UPDATE: DREAM Act falls on first hurdle

Senate Majority Leader Harry Reid’s initial attempt to grant back-door amnesty to children of illegal immigrants went down to defeat this afternoon as a motion to invoke cloture failed in the Senate by a vote of 56-43. Sixty votes were needed to end debate and proceed to SB 3454, the Defense Department reauthorization bill.

Reid has announced he will attach the DREAM Act as an amendment to the military spending bill.

In a Sept. 16 conference call, the League of United Latin American Citizens (LULAC) targeted lame duck Senators Lisa Murkowski, R-Alaska, and Bob Bennett, R-Utah, as part of their overall strategy to push the DREAM Act through Congress, The Examiner has learned. But the strategy backfired, at least temporarily. Murkowski didn’t vote and Bennett voted “no.”

All the other nine Republican senators LULAC specifically targeted –  John McCain, R-Ariz., George LeMeiux, R-Fla., Sam Brownback, R-Kan., Susan Collins, R-Me., Olympia Snowe, R-Me., Judd Gregg, R-N.H., George Voinovich, R-Ohio, Kay Bailey Hutchinson, R-Tex., and Dick Lugar, R-Ind., all voted against cloture.

During the conference call, LULAC national executive director Brent Wilkes said that 360,000 illegal immigrants graduate from American high schools each year. The DREAM Act would allow them to enroll in state colleges and universities at in-state tuition rates, even though as non-legal residents they do not qualify for the tuition break. They could then use their taxpayer-funded education or two years’ service in the military to earn legal permanent resident status, even though only legal residents are currently allowed to enlist.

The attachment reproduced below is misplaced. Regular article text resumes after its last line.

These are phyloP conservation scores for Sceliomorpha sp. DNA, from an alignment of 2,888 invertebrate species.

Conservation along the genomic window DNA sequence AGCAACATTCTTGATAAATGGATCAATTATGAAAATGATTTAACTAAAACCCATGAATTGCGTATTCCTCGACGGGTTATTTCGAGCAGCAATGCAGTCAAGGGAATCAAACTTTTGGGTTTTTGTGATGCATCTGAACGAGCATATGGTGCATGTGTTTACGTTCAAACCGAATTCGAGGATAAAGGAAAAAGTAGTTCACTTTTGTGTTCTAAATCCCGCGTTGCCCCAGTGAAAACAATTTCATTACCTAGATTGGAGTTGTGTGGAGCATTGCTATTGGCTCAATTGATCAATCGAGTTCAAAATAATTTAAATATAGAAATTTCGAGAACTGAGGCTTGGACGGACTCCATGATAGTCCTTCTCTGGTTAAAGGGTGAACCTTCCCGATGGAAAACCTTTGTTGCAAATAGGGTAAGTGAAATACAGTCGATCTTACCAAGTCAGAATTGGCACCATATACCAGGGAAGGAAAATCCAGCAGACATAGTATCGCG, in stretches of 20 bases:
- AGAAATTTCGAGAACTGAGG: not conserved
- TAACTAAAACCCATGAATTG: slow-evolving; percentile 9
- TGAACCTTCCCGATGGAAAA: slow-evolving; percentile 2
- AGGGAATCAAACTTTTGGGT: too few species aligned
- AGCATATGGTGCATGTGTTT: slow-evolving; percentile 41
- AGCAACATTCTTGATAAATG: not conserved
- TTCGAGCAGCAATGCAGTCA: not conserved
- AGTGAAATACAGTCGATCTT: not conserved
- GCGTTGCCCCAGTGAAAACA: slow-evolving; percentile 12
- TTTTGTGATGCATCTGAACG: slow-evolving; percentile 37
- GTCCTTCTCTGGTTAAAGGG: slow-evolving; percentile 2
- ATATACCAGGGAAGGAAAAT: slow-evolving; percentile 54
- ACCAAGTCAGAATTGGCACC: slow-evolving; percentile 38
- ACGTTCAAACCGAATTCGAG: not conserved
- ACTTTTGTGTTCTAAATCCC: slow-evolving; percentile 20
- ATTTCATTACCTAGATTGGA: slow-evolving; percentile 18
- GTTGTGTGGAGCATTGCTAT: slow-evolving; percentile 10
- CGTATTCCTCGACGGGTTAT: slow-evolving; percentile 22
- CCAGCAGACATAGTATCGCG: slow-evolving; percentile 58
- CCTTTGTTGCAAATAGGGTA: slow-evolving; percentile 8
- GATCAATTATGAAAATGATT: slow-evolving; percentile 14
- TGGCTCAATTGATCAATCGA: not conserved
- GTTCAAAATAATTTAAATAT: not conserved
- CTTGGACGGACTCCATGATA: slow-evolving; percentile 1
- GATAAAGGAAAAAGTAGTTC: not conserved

The DREAM Act is highly controversial since passage would inevitably lead to increased tuition for middle-class families who are already struggling to put their children through school.

Turnovers in Congress are imperiling LULAC’s goal because many Republican candidates are running on pledges of no amnesty for and no legalization until the borders are sealed. Meanwhile, Hispanics who voted for President Obama in 2008 on his promise to pass comprehensive immigration legislation are becoming increasingly critical of the White House – which needs them to come out to the polls in November.

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